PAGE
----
Anxiety related to unexpected abnormal findings disclosed by imaging studies obtained during workup of headache or trauma is a frequent reason for referral to neurosurgery. A frequent incidental imaging finding is a Chiari I malformation, i.e., the presence of low-lying cerebellar tonsils, usually unaccompanied by other significant imaging findings. While the estimated prevalence of Chiari malformations is 1 per 1000 people, the overwhelming majority are asymptomatic. The extent of tonsillar descent, or herniation through the foramen magnum, differentiates so-called tonsillar ectopia (tonsillar tips descend < 5mm below the foramen magnum) from a Chiari I abnormality (tonsils extend further than 5mm below the foramen magnum).
Although many children with incidentally discovered tonsillar ectopia or Chiari I are asymptomatic, others may voice complaints that require accurate diagnosis, explanation and treatment.
What are common headache symptoms of Chiari I malformations?
The classic headache of Chiari I is episodic, tussive or aggravated with straining and suboccipital. It is easily differentiated from the boring, sustained pain of tension or muscle-contraction headache associated with chronically tight neck muscles. Generalized, frontal or bitemporal headache does not suggest tonsillar herniation, unless the latter is associated with chronically elevated intracranial pressure, findings and symptoms of which should be evident to any physician – especially when papilledema is present. In such cases, headache is not caused by the tonsillar herniation itself, but rather the intracranial hypertension.
Avoid posing leading questions while obtaining a history from child or parent, especially regarding headache location. Asking, “Where does it hurt?” is a wiser strategy than “Does the back of your head hurt?” Poorly defined symptoms, such as blurry vision or dizziness unaccompanied by objective neurological findings seldom signal a Chiari-related disorder.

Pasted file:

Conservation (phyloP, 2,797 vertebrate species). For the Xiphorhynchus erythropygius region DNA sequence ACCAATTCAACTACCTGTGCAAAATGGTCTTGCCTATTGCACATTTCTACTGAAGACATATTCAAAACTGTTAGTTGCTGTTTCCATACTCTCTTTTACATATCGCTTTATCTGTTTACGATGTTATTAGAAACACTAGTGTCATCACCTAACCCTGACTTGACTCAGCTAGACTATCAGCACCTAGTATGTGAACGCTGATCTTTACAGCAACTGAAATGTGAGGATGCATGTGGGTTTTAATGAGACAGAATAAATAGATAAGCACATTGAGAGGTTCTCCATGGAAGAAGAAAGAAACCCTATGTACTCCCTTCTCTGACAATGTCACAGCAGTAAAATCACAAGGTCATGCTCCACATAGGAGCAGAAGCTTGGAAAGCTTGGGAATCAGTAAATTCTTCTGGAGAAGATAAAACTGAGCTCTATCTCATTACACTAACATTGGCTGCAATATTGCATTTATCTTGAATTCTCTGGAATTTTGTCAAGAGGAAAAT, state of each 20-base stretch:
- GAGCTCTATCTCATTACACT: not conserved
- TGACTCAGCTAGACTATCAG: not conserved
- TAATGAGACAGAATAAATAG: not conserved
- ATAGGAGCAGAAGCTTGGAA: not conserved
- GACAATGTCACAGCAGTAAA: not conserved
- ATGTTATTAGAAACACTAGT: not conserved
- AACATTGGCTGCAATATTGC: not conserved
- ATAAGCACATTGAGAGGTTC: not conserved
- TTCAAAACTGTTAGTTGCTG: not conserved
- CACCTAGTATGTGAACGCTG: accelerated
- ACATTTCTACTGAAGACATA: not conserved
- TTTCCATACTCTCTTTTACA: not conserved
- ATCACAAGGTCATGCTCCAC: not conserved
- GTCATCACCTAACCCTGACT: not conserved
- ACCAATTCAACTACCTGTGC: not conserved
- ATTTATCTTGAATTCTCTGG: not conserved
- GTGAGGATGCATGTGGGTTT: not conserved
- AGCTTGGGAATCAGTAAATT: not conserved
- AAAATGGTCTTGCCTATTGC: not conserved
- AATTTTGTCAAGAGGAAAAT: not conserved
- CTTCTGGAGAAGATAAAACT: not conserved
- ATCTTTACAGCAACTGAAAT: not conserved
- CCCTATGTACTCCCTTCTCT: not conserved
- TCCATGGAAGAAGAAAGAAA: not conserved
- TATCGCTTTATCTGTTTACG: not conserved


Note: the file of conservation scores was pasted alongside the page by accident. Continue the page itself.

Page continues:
What other symptoms might suggest a symptomatic Chiari I malformation?
A Chiari malformation or associated syrinx can disrupt lower brainstem and upper cervical cord function. Symptoms such as loss of pain/temperature in the upper torso and arms, difficulty swallowing, impaired balance, sleep apnea and loss of muscle strength in the upper extremities/hands are encountered. Even a cursory neurologic examination will identify pertinent objective findings, such as gait ataxia, spasticity, weakness, or cranial nerve palsy in these cases.
What imaging is of value in addition to MRI brain?
Because syringomyelia can be associated with Chiari I, experienced neuroimaging centers usually try to obtain a screening MRI image of the entire spinal cord. If the original brain study did not include spinal imaging, cervical spine MRI with survey view of the entire spine is necessary to completely evaluate for syrinx before the patient is referred to a neurosurgeon.
When is referral to neurosurgery suggested?
The presence of a syrinx or pre-syrinx findings (i.e., increased T2 signal within the brainstem or upper cervical cord parenchyma noted by the neuroradiologist), even in an asymptomatic patient, always demands evaluation by a neurosurgeon. Papilledema or other symptoms of increased intracranial pressure, as well as findings suggesting symptomatic Chiari as discussed above also warrant further evaluation.
Sometimes, it is hard to interpret a child harboring an incidental Chiari I who is voicing pain or other somatic complaints. Even experienced clinicians sometimes have to follow such patients with multiple visits for a time to see how things work out, an approach that may earn the family’s trust and reassure the clinician that nothing is being missed.
David Donahue, MD
Cook Children’s Neurosurgery team
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Contact the Jane and John Justin Neuroscience Center at Cook Children’s to refer a patient or ask questions: 682-885-2500.